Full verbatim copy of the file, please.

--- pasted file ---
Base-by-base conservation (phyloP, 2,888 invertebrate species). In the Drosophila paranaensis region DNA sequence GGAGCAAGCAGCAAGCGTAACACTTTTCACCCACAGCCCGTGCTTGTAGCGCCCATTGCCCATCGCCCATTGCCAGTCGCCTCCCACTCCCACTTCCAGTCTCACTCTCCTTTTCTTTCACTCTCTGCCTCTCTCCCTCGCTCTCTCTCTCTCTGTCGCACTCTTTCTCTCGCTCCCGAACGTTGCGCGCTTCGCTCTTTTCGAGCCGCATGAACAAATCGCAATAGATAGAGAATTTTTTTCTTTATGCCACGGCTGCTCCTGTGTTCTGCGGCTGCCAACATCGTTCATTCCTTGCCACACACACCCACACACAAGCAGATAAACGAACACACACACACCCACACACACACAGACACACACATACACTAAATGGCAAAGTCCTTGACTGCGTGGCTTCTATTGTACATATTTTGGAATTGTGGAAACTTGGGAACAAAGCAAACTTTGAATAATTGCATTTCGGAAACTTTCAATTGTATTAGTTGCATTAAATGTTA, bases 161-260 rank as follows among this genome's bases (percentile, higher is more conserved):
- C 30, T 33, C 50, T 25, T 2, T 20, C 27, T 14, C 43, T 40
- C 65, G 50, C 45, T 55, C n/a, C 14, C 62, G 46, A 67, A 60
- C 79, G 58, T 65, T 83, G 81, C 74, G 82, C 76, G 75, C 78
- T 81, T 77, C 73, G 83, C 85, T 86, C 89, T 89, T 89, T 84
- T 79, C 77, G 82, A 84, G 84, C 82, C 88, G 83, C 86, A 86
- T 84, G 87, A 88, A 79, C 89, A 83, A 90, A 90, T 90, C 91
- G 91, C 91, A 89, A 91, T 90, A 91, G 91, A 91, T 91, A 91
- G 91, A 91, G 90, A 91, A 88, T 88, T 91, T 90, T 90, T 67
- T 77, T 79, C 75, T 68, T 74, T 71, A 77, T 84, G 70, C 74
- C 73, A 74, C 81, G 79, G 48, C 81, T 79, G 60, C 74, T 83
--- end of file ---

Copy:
Base-by-base conservation (phyloP, 2,888 invertebrate species). In the Drosophila paranaensis region DNA sequence GGAGCAAGCAGCAAGCGTAACACTTTTCACCCACAGCCCGTGCTTGTAGCGCCCATTGCCCATCGCCCATTGCCAGTCGCCTCCCACTCCCACTTCCAGTCTCACTCTCCTTTTCTTTCACTCTCTGCCTCTCTCCCTCGCTCTCTCTCTCTCTGTCGCACTCTTTCTCTCGCTCCCGAACGTTGCGCGCTTCGCTCTTTTCGAGCCGCATGAACAAATCGCAATAGATAGAGAATTTTTTTCTTTATGCCACGGCTGCTCCTGTGTTCTGCGGCTGCCAACATCGTTCATTCCTTGCCACACACACCCACACACAAGCAGATAAACGAACACACACACACCCACACACACACAGACACACACATACACTAAATGGCAAAGTCCTTGACTGCGTGGCTTCTATTGTACATATTTTGGAATTGTGGAAACTTGGGAACAAAGCAAACTTTGAATAATTGCATTTCGGAAACTTTCAATTGTATTAGTTGCATTAAATGTTA, bases 161-260 rank as follows among this genome's bases (percentile, higher is more conserved):
- C 30, T 33, C 50, T 25, T 2, T 20, C 27, T 14, C 43, T 40
- C 65, G 50, C 45, T 55, C n/a, C 14, C 62, G 46, A 67, A 60
- C 79, G 58, T 65, T 83, G 81, C 74, G 82, C 76, G 75, C 78
- T 81, T 77, C 73, G 83, C 85, T 86, C 89, T 89, T 89, T 84
- T 79, C 77, G 82, A 84, G 84, C 82, C 88, G 83, C 86, A 86
- T 84, G 87, A 88, A 79, C 89, A 83, A 90, A 90, T 90, C 91
- G 91, C 91, A 89, A 91, T 90, A 91, G 91, A 91, T 91, A 91
- G 91, A 91, G 90, A 91, A 88, T 88, T 91, T 90, T 90, T 67
- T 77, T 79, C 75, T 68, T 74, T 71, A 77, T 84, G 70, C 74
- C 73, A 74, C 81, G 79, G 48, C 81, T 79, G 60, C 74, T 83